Channels work great for communication between threads. But what if we just want to synchronize access to a shared resource?
This concept is called mutual exclusion, and the conventional name for the data structure that provides it is mutex.
Mutex allows you to restrict access to a shared resource from other threads. When one thread acquires a mutex, if another thread tries to acquire the same mutex, the thread will be blocked until the mutex is released. Thus, only one thread at a time can access the shared resource.
The V standard library provides two types of mutexes:
@lock() method to acquire the mutex and
unlock() to release it.
lockis a keyword in V, so the method is named
To automatically release the mutex, it is convenient to use
defer, in which case the mutex will be
released automatically when the function exits:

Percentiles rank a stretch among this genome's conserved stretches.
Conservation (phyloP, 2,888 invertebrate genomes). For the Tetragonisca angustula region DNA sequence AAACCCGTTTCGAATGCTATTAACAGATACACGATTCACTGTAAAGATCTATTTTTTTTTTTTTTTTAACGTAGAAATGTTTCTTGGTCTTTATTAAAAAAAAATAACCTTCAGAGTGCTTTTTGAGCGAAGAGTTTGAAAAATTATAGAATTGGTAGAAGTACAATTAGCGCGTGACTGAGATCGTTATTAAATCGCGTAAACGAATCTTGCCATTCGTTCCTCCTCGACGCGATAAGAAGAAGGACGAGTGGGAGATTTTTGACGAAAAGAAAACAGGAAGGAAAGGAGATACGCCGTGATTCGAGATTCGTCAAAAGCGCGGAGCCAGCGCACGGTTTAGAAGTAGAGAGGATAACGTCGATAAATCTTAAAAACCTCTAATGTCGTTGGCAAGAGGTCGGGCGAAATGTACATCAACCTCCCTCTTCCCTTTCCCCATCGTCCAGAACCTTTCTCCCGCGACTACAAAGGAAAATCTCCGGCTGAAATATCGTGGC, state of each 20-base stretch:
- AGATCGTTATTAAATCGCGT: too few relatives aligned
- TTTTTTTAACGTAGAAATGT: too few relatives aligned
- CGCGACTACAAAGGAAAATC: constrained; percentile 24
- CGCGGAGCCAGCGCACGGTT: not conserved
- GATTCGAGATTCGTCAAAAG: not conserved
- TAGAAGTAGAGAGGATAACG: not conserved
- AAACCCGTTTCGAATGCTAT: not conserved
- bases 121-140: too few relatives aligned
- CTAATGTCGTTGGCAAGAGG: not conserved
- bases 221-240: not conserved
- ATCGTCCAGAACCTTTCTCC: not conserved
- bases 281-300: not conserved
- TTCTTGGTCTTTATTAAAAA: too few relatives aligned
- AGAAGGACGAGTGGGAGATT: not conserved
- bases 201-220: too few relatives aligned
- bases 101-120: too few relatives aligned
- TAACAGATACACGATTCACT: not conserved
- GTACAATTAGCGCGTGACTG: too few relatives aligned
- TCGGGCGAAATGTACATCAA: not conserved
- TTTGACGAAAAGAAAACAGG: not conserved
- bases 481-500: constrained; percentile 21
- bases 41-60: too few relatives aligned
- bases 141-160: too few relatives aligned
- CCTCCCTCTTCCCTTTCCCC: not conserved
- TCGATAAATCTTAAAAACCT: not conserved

Let us look at an example of using a mutex:
In this example, the
inc() method of the
SafeCounter structure is called from different threads
at the same time.
But thanks to the mutex, only one thread can acquire the mutex and execute the code inside
Other threads will be blocked until the mutex is released.
sync.RwMutex provides more flexible synchronization by allowing you to acquire a mutex for reading
Thus, if the mutex is acquired for writing, other threads will not be able to acquire the mutex
for writing, but they will be able to acquire the mutex for reading.
And vice versa, if the mutex is acquired for reading, other threads will be able to acquire the
mutex only for writing.
The developer himself controls that when the mutex is captured for reading, the code does not write to the shared resource!
To lock a mutex for reading use the
@rlock() method, and to lock a mutex for writing use